Conflict Resolution: Learning to Find the Middle Way

When most people think of conflict resolution, they think of major conflicts — wars, political battles, court fights. However, conflicts occur whenever two people disagree.

In fact, according to the University of Wisconsin – Madison, conflict is defined as “a disagreement through which the parties involved perceive a threat to their needs, interests or concerns.

Conflict Resolution

Conflict resolution, then, is the process of trying to bring that conflict to a close.

What is Conflict Resolution?

Conflict in and of itself is not always a bad thing. However, conflicts must be solved to be productive. When participating in conflict resolution, an individual listens to all sides of the conflict and then determines a course of action that is fair and beneficial for all parties.

Conflict resolution is about far more than simply problem solving, which is another interpersonal skill. Instead, conflict resolution is about understanding the people behind the problem. What are their needs, presuppositions, and beliefs, and where have those needs, presuppositions and beliefs differed in order to create conflict? To be able to resolve a conflict, individuals must have an excellent understanding of not just the problem but also the people involved.

What are Examples of Conflict Resolution in Real Life?

Conflicts occur in all life situations — from workplace conflicts to conflicts in the family. However, the process of conflict resolution is remarkably similar no matter what kind of conflict you find yourself in. The following is just one example of real-life conflict.

Mary and Todd, a newly married couple, haven’t been speaking to each other much lately, and each of their discussions seems to end in an argument. When they are together, neither really seems to be comfortable nor having a good time. The two go to marriage counseling, and the counselor attempts to resolve the conflict by talking to each member of the couple about what he or she perceives is the problem and what his or her expectations about marriage are.

After conferencing with both parties, the counselor identifies that Mary and Todd had very different expectations about marriage before they were married. Mary expected that they would spend a great deal of quality time together, and that every moment at home would be a moment together. Todd, on the other hand, thought that marriage would operate much more like dating — that the two would spend time together, but only when they had agreed to do so.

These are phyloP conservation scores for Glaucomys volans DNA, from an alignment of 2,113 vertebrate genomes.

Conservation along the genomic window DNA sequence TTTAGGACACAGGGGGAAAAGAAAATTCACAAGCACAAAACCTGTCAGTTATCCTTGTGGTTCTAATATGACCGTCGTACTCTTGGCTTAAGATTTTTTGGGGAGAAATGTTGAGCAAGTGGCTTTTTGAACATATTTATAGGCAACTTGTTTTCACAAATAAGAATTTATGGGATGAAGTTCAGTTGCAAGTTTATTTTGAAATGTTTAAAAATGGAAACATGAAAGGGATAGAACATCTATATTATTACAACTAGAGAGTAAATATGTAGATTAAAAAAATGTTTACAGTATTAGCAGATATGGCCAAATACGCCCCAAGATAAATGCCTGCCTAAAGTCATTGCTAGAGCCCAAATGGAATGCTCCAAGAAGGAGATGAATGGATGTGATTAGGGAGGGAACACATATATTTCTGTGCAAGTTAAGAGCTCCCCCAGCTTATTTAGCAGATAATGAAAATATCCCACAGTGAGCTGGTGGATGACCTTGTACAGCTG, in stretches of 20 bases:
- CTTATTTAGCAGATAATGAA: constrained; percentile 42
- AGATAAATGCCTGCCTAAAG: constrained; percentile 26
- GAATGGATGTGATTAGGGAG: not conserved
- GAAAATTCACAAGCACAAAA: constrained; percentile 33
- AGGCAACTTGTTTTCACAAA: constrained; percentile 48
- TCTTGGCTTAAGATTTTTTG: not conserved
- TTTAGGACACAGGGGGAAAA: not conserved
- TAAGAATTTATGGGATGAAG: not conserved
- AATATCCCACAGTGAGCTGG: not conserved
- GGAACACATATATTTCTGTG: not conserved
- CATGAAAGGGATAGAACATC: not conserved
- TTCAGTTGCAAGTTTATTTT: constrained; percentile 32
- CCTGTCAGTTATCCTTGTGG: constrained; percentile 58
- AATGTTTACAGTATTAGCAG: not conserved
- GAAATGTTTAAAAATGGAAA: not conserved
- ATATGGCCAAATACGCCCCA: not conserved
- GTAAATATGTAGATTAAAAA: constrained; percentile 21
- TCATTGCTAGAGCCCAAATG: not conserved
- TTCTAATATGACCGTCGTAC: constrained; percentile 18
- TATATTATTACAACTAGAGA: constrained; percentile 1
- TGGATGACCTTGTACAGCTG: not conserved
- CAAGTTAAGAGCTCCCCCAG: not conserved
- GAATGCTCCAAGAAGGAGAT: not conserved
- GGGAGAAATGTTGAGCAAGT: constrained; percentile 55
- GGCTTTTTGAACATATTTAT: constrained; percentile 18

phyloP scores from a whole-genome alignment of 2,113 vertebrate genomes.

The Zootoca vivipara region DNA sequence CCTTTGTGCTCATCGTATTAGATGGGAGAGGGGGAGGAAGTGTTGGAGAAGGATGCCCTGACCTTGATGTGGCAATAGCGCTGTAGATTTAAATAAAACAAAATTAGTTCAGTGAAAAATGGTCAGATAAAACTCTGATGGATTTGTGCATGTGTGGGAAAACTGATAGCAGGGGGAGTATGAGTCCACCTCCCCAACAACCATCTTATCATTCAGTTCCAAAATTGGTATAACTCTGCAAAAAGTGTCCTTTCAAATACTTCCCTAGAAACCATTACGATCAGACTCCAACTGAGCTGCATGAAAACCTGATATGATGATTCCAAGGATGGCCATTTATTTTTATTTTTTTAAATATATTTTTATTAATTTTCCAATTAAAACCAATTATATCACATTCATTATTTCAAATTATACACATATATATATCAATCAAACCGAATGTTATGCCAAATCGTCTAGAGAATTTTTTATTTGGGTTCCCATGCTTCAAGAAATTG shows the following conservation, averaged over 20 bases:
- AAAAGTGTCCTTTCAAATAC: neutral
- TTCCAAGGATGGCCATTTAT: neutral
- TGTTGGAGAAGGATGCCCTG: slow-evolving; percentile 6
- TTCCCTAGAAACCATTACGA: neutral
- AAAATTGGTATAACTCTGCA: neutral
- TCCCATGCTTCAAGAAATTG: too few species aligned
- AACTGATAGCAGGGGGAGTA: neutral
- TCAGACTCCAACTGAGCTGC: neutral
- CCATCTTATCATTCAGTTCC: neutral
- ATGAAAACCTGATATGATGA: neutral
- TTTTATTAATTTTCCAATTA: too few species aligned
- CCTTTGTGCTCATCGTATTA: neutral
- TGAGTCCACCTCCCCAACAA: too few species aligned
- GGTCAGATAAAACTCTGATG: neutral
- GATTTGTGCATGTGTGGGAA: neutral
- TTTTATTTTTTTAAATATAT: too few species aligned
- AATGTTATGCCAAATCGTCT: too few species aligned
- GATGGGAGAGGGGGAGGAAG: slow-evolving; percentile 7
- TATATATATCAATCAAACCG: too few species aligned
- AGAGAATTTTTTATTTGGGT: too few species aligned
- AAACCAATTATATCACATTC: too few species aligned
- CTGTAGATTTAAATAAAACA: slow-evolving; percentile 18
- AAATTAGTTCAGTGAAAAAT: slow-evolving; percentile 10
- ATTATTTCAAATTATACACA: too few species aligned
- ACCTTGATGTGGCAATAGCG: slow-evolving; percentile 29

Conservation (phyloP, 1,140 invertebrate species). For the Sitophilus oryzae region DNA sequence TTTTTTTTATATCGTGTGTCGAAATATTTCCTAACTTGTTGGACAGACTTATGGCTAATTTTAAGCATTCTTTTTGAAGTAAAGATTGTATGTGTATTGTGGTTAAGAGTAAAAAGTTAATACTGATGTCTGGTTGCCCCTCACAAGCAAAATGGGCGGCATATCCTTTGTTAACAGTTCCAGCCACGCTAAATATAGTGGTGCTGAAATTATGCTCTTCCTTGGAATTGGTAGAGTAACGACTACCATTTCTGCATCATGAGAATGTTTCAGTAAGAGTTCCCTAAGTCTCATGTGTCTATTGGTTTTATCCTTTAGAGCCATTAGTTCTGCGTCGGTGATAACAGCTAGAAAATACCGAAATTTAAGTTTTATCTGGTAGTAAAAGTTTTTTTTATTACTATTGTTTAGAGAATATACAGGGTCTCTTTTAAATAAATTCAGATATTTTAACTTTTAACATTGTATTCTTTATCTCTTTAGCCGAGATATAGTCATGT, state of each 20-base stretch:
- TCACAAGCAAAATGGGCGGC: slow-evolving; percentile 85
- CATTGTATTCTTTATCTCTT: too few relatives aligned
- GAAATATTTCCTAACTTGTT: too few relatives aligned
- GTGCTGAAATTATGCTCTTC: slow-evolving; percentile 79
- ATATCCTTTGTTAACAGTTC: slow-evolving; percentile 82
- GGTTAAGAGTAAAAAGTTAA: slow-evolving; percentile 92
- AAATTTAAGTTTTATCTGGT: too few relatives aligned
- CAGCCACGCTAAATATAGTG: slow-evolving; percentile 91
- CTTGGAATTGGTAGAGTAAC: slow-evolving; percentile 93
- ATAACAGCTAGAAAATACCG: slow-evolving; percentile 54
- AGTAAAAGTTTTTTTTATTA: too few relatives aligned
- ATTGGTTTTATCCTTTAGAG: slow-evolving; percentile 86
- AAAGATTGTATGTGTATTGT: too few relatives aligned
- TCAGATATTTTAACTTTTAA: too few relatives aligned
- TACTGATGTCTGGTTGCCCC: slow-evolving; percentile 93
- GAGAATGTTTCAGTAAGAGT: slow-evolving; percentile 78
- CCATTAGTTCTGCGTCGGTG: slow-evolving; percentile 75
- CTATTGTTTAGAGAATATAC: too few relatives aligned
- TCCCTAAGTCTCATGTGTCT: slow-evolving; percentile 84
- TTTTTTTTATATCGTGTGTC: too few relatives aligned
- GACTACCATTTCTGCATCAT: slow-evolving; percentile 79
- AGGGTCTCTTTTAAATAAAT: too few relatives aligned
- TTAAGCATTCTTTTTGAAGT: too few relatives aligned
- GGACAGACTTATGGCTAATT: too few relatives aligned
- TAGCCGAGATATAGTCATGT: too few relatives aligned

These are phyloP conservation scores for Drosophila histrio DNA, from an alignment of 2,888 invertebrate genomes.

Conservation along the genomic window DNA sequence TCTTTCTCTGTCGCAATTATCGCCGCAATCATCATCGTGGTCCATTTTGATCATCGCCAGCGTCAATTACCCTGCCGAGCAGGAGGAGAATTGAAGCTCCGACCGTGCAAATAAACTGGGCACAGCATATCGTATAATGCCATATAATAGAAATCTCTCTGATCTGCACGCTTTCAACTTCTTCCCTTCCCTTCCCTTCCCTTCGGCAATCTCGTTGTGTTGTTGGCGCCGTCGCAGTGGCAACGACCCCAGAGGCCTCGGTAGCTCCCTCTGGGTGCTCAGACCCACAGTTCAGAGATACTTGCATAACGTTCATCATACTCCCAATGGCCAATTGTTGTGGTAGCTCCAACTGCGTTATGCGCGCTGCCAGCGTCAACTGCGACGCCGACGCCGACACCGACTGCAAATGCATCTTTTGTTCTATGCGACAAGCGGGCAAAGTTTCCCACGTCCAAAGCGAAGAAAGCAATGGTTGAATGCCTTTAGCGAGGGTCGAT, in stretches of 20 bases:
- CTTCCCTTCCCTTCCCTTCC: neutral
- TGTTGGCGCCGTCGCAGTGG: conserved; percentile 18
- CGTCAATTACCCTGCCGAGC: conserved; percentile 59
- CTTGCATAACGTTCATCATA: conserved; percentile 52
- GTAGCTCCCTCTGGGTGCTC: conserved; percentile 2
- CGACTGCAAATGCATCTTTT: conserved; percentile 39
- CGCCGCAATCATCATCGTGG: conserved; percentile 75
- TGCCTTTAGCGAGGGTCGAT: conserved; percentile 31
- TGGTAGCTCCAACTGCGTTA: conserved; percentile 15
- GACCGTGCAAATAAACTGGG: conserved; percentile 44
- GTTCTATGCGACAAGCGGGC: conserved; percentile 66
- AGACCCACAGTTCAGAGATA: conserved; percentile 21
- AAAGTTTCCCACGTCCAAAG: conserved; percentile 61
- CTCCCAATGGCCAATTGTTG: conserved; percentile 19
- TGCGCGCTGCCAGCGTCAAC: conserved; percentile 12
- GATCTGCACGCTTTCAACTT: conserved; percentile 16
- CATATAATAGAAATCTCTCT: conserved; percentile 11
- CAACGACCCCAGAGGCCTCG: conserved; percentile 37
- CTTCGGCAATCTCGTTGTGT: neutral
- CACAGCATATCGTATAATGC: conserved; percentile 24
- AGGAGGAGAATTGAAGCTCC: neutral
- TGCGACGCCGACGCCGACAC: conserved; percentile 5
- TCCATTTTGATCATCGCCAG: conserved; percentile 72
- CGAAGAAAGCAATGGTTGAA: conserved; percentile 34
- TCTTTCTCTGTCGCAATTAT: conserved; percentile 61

The marriage counselor begins the conflict resolution process by helping the two members of the couple see their differences, understand the other person’s perspective, and realize how their partner’s expectations were very different from the actual situation. After encouraging each partner to develop empathy for one another, the counselor can help the couple work to solve their problem by encouraging them to adopt a healthy definition of and create a plan to implement that definition in their home.

How Can I Improve My Conflict Resolution Skills?

The biggest way to improve your conflict resolutions skills is to start by getting to know yourself. What are your values? What are your preconceptions? Do you understand how what you value or what you think is right and proper might be vastly different from someone else’s values? Because conflicts arise from differences in values and preconceptions, it is important for individuals to begin learning to solve conflicts by understand that they might not always be right.

After getting to know yourself, practice developing empathy for others. Empathy is very different from another word that sounds so much like it — sympathy. Empathy is not having sympathy for someone; it is learning to put yourself in another person’s shoes. Practice doing that very thing. The next time you have an argument with someone, consider that person’s position. Can you see how that person may have reasonably arrived at that position? You don’t have to agree with their position, but can you understand why they believe what they believe?

The final step in honing your conflict resolution skills is to practice coming up with unique and fair solutions to conflicts that take everyone’s positions into account. Practice this step by thinking of the middle ground. When you are involved in conflicts, can you see a middle solution? What might it be?

Conflict resolution is all about critical thinking. By practicing these steps, you’ll learn to think more critically and be a better problem solver.

If those tips don’t work, you can always try this:

Useful resources:

4 Steps to Resolving Any Argument – 

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One Response to “Conflict Resolution: Learning to Find the Middle Way”

  1. Gert says:

    Oooh….this can be a hot topic. Getting to know yourself will indeed help with conflict – unfortunately in my experience it can take a little bit of ageing to really understand your own values, feeling and responses to other people and situations. Do you have any suggestions for those who are a bit younger and haven’t yet worked out what really makes them tick? About what age do you think someone can really be in touch with themselves?

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